CEO Brendan Watters said he would like to see the company add 10 or more properties a year in the Southeast region of the U.S.
HENDERSONVILLE, Tennessee—A three-year disagreement over the Shoney’s Inn hotel brand has been settled and parent company Boomerang Hotels says it is the “perfect time to bring the name back” as it plans a relaunch.
Boomerang, parent company of Settle Inn & Suites and GuestHouse International, has been in court battling for licensing rights to the Shoney’s Inn name since 2007. At that time, Boomerang went public with plans to beef up the Shoney’s Inn portfolio but was sued by the company that owned the Shoney’s restaurant chain.
Now, a Tennessee appeals court has given Boomerang the rights to move forward and CEO Brendan Watters has outlined plans for the brand.
“The industry is starting to see a slow but positive recovery,” he said. “What better time to reintroduce a great name and great license agreement.”
Watters said he would like to see the company add 10 or more properties a year in the Southeast region of the United States.
“I don't see this as a national brand, but rather a very strong regional player that complements GuestHouse International and Settle Inn,” he said.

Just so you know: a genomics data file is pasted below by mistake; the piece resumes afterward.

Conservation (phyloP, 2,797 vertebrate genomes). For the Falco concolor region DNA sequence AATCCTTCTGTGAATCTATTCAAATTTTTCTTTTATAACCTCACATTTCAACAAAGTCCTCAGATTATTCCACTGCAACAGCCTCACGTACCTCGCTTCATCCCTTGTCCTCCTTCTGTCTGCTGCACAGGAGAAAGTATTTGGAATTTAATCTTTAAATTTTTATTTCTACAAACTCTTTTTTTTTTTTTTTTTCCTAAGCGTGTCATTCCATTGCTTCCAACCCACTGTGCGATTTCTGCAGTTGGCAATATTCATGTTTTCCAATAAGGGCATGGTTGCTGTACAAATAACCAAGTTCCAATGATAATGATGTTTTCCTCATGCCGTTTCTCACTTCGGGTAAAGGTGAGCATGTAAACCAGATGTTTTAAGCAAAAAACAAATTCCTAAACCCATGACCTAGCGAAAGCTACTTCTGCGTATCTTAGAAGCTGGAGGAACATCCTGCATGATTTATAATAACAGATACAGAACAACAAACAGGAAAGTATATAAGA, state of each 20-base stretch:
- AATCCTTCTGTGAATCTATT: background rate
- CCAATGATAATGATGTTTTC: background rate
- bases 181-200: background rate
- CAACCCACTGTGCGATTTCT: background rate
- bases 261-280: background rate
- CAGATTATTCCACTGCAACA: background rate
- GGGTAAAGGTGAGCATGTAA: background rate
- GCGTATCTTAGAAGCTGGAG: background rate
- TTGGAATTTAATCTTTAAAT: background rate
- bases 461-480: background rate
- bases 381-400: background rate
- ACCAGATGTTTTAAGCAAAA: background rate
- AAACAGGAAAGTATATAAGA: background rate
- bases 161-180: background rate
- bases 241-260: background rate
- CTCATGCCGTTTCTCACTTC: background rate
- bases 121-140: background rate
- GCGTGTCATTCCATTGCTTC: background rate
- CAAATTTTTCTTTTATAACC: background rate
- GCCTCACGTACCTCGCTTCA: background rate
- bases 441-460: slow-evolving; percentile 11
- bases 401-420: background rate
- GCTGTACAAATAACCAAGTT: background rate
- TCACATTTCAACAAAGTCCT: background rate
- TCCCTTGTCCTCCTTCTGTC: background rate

Watters said Boomerang is currently developing a new website for Shoney’s Inns, and an integrated reservation service and classroom and on-site training. Shoney’s Inns will be part of the Boomerang Returns guest loyalty rewards program.
Boomerang operates under what it calls “friendly” franchising agreements, offering lower fees. Currently, it operates more than 6,500 rooms in the U.S. and two GuestHouse International properties in China.
The Shoney's Inn chain was established by the Shoney's restaurant company in 1975. In 1991, the restaurant company sold the hotel division, but continued to collect royalty payments on its name.
In the late ’90s, the restaurant chain fell upon hard times and eventually took a lump-sum payment of US$5.25 million in lieu of any future royalties from the hotel company's use of the Shoney’s name, according to a lawsuit filed in the Court of Appeals of Tennessee.
In 2002, the hotel company decided to re-brand the Shoney's Inn locations, took a US$6.4 million write-off and began re-branding to the GuestHouse name, the court document says.
Then, in 2006, Boomerang purchased the hotel portfolio, which came with a handful of properties still branded as Shoney’s. Just a year later, new owners of the restaurant brand announced they intended to revive the restaurant brand, and subsequently Boomerang announced plans to relaunch the hotel brand. A suit was filed three days later.